Considering that both blocking PD-1 or MDSC recruitment prolonged survival of Gpx4 Δ/Δhep mice with HCC, we wanted to examine whether pharmacological ferroptosis induction while targeting both immunosuppressive pathways, MDSCs and PD-1, could represent a therapeutic option for HCC treatment. To this end we generated liver tumours in WT mice and treated with WFA, a natural anticancer agent shown to induce ferroptosis by lipid peroxidation in vivo.11 Additionally, mice were treated either with α−PD-1, the α−HMGB1 neutralising antibody or alternatively the CXCR2 inhibitor SB225002, a potent blocker of myeloid cell recruitment.29 Tumour-bearing mice were treated for only 2 weeks starting on day 25 of the model (figure 3F). Analysis of CD3+ and CD8+ T cell infiltration in hepatic tumours after more than 100 days demonstrated that WFA treatment resulted in a long-lasting T cell infiltration, while blocking PD-1 alone or in combination with other compounds did not enhance T cell infiltration further (figure 3G) underlining the important contribution of ferroptosis for intratumoural T cell infiltration. While single administration of α-PD-1 improved survival by only 14.5 days, WFA monotreatment prolonged median survival by 44.5 days, yet the combination of these two was even more effective (figure 3H) further supporting the notion that ferroptosis sensitises for checkpoint inhibition. However, when HMGB1 was blocked additionally, 50% of mice survived more than 200 days (online supplemental figure 3D). Treatment with α-HMGB1 significantly improved survival only when combined with WFA and α-PD-1 compared with WFA or α-PD-1 monotherapies (online supplemental figure 3D). However, employing SB225002 to block MDSC infiltration instead of α-HMGB1 along with both WFA and αPD-1 led to better survival rates. Indeed, the triple combination of WFA, α-PD-1 and SB225002 led to survival of 60% of mice for more than 300 days at which time livers were completely tumour free (figure 3H,I). Thus, although given only over a period of 2 weeks, the treatments provided a long-lasting effect in this highly aggressive model. Collectively, these data emphasise the need of targeting MDSCs to achieve the full potential of ferroptosis induction and PD-1 blockade.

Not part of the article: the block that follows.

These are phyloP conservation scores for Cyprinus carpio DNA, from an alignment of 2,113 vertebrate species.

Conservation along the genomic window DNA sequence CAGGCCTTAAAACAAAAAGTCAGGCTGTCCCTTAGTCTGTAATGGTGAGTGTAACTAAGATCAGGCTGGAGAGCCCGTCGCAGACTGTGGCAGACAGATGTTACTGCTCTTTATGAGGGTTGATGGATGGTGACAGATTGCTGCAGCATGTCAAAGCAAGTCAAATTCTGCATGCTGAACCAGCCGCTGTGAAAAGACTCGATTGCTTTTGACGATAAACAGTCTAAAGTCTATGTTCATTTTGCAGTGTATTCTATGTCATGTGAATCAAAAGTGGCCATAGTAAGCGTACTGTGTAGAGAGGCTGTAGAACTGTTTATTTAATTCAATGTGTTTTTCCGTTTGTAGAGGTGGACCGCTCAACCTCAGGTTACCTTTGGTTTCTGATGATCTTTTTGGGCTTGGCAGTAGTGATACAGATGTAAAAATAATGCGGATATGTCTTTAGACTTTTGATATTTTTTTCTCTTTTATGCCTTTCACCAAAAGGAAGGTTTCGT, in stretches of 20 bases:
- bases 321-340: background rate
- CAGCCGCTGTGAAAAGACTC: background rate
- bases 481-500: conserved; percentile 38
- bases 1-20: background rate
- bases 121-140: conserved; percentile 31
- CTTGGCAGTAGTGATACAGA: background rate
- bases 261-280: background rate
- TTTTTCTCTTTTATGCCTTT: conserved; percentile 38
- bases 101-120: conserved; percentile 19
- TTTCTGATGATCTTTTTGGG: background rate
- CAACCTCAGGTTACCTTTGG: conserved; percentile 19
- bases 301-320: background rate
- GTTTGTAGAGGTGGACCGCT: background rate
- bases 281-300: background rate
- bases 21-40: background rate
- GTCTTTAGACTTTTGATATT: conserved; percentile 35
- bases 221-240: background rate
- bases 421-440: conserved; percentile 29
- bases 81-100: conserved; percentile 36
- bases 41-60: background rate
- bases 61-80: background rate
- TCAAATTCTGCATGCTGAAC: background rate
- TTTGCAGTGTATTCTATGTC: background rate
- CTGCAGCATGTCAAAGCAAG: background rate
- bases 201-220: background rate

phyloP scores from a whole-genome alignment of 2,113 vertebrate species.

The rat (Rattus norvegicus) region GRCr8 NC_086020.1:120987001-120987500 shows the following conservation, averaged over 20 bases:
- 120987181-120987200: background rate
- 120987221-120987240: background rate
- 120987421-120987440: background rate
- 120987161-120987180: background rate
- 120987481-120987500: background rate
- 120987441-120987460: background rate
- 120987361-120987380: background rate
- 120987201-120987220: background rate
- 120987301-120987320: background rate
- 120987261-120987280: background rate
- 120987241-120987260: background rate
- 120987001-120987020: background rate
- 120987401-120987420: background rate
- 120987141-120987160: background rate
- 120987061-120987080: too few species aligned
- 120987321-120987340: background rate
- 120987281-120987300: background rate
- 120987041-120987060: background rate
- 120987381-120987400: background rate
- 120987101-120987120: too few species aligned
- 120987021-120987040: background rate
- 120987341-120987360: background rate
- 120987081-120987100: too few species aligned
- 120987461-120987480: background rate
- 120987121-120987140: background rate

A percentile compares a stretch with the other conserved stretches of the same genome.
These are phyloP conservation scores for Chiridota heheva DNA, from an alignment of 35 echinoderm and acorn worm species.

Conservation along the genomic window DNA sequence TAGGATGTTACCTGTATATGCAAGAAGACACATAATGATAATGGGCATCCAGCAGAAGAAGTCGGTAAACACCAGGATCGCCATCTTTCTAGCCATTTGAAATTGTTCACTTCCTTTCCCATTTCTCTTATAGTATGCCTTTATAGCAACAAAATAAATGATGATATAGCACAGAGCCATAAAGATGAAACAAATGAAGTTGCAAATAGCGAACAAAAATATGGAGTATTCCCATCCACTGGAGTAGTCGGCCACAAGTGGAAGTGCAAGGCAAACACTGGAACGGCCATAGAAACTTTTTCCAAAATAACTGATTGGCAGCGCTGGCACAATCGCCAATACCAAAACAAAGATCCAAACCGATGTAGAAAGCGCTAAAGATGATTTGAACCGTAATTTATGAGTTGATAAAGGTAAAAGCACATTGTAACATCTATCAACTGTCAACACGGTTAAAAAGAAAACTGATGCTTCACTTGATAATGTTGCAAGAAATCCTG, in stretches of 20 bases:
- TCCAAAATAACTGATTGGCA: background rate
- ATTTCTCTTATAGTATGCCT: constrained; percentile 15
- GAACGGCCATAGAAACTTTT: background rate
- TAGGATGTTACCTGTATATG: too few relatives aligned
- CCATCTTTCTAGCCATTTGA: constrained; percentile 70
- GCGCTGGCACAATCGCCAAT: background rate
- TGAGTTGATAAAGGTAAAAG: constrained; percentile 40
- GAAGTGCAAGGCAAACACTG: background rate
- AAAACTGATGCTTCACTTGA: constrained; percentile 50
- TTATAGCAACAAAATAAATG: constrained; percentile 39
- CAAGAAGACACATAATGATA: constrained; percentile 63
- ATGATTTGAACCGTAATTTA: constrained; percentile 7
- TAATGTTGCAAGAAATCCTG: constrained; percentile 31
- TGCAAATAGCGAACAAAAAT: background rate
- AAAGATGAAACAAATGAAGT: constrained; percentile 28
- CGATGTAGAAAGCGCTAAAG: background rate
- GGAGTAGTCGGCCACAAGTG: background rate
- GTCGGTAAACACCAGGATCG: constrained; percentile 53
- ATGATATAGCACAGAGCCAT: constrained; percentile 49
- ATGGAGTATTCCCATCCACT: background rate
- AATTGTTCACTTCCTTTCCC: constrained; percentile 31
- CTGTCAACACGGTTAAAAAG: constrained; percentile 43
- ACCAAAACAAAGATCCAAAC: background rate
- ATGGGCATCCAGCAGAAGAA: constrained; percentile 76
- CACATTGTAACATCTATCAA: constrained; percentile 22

Ferroptosis-associated cytotoxic T cell response provides tumour suppression only in liver